I've been watching fellow social conservatives continue to discuss the Pope's recent interview, and in the process I've found myself trying to figure out how to communicate where I think the reasoning is going wrong.
So far, even at Triablogue, I haven't really run into anyone accusing the Pope of suddenly going all liberal or unorthodox on abortion, contraception, gay marriage, etc. Instead, the claim is: the Pope made a mistake, because he said something that could be taken out of context. THAT was the error here - he set himself up to be misreported by groups like NARAL, etc.
I've tried to explain why I think this criticism fails dramatically. NARAL is more than willing to misrepresent and lie about someone's words when it will benefit them. They saw a benefit to misrepresenting the Pope in this case. This is nothing new - Benedict used to get similar treatment, it just tended to be treatment in the other direction, such that a condemnation of gay marriage turned into 'The Pope is against civil rights for gay people and thinks they're all gonna burn, burn, burn!' But the problem there is precisely that the exaggeration about papal statements in the recent past have all tended to be negative dishonesty. 'Benedict is a jerk, because (insert warping of his statements and views here.)' With Francis, it's the opposite. 'Francis is great, because (insert warping of his statements and views here.)'
It's not only the sort of misrepresentation that's been changed, but also the dynamic. SoCons, particularly Catholic SoCons, deal with a whole lot of SoLibs who try to misrepresent Church teaching straightaway. 'Catholics for Choice', or Nancy Pelosi, etc. And they look at statements like NARAL is making and, I think, the first thing that comes to mind is 'Great, because it wasn't hard enough to make it clear that the Church condemns abortion before.' So I know I've got my work cut out for me, on my small corner of the web, explaining why I think Francis was right to say what he did.
Well, I think I found an example that can help me out here, and should assist in getting the point across: John 8:1-11.
Let he who is without sin cast the first stone. Now, I think any SoCon who has been around for a while is going to admit straightaway... wow, John 8 is one of the most selectively quoted, misrepresented bible passages around. How many times have you encountered 'Let he who is without sin cast the first stone'? How many times has that been used to justify a given act, a presentation of 'Jesus himself said you should leave me alone when I want to get an abortion' or the like? Personally, I've run into it a number of times.
Now, any Christian SoCon is also going to know that these interpretations of John 8 are erroneous. No, Christ did not say that sinners should not be recognized as sinning. No, there's no way to interpret Christ as forbidding calling sin, sin. Etc, etc. You're also going to notice that the clear meaning of Christ's words, the clear thrust of His teachings, hasn't really made a dent in people's willingness to abuse these passages to their own ends.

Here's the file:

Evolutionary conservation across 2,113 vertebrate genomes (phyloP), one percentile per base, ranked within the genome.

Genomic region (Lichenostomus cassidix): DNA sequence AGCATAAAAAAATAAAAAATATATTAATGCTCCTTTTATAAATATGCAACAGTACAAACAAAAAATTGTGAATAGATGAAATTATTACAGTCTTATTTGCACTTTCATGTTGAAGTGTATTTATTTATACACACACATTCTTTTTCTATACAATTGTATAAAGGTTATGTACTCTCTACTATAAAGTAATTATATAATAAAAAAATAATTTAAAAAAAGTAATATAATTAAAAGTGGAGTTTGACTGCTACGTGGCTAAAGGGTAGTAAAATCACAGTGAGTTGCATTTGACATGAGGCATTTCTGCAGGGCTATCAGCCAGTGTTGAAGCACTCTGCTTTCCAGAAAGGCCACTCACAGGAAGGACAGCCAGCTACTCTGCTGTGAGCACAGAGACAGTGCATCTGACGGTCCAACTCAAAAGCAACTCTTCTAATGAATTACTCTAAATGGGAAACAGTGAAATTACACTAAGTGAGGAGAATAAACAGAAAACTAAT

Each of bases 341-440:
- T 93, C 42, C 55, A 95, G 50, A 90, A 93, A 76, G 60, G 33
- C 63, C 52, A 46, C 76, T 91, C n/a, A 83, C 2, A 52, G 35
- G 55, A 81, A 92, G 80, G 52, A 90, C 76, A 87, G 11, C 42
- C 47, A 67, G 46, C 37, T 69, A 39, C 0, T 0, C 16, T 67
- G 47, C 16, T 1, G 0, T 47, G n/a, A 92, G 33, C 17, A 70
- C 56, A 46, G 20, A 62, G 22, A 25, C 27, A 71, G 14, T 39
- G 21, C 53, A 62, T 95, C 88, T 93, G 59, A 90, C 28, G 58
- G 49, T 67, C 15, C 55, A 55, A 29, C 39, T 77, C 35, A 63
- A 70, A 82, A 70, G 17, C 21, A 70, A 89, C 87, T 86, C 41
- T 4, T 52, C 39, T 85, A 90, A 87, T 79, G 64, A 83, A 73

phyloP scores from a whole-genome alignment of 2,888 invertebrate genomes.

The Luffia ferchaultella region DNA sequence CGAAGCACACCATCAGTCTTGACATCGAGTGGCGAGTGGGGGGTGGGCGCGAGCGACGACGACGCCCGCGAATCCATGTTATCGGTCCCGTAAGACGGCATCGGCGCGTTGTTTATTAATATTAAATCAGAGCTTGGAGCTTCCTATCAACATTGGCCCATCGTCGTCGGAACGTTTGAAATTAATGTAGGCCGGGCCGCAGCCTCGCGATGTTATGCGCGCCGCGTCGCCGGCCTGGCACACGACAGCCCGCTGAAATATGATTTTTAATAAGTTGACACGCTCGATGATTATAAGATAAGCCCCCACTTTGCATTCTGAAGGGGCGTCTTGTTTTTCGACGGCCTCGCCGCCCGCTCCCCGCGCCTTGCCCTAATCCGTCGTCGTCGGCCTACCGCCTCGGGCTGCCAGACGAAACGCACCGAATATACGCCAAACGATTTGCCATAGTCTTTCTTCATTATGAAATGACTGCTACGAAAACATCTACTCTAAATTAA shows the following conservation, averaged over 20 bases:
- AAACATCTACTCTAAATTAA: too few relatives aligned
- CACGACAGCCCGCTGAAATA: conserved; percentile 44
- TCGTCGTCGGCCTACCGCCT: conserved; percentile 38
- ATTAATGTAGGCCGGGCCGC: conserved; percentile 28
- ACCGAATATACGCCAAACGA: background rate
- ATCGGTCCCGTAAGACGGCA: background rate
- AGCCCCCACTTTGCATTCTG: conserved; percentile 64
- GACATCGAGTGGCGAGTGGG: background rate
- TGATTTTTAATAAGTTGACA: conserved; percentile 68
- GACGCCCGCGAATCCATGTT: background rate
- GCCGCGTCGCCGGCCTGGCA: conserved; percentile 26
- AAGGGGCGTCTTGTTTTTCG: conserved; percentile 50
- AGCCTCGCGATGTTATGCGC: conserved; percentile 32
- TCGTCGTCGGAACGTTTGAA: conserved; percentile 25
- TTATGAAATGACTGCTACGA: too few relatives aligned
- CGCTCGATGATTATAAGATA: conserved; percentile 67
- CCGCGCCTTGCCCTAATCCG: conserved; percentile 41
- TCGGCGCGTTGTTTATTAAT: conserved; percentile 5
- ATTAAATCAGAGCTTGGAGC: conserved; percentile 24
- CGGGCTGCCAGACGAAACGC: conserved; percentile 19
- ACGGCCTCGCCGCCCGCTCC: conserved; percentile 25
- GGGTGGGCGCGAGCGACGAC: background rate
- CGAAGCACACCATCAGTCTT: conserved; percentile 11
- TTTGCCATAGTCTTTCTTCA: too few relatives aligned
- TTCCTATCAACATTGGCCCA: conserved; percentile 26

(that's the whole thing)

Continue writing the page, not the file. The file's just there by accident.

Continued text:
But has any SoCon ever turned around and accused Christ, or the biblical authors, of having made a mistake - either in saying what He did in the case of Christ, or in reporting it as they did in the case of the biblical authors?
I think most would say, no. And it's easy to see why, I think - because it is a ridiculous standard to use not just the public at large, but dishonest people who will gleefully lie and misrepresent someone's words, in order to determine what you will and will not say. There is no way to make your words 'misrepresentation-proof' with a dishonest person or organization, because even if you nail down all of your terms and your explicit meaning, all they have to do is selectively quote you if they so choose.
This goes beyond Pope Francis. If you find yourself unwilling to express mercy towards, say... someone sincerely struggling against same-sex marriage, or a scared woman who has seriously considered abortion, etc, and if you're unwilling to do this on the grounds that you are guarding against being misinterpreted or misrepresented as actually approving of these behaviors, well... guess what? You've been sandbagged by the SoLibs. They have successfully scared you out of appearing compassionate, or speaking frankly and reasonably - and as a result, it's now far easier to cast you as a hardass who is detached from real suffering or the morally imperfect (as we all are.)
That's part of the reason why Francis' speech has animated me. I sincerely believe Francis did something great. I believe that the move he made is necessary - SoCons need to change their approach, not their commitments. He is showing one way to do it. And the SoLibs are frantic, because they're looking at a popular, congenial Pope of a Church that is their mortal enemy, and if they can't ruin him, then they must at the very least neutralize his message and try to shove their heads under his hands to make it look as if he's blessing them.
If you're a SoCon reading this, I urge you - consider what I'm saying. The SoLibs have played the image game better than SoCons for the past decade, on multiple subjects, and it has paid off. And frankly, this isn't only about image - it's also about sincere Christian compassion, which manifestly does not require regarding abortion, same-sex sexual behavior, or contraception as anything less than sinful.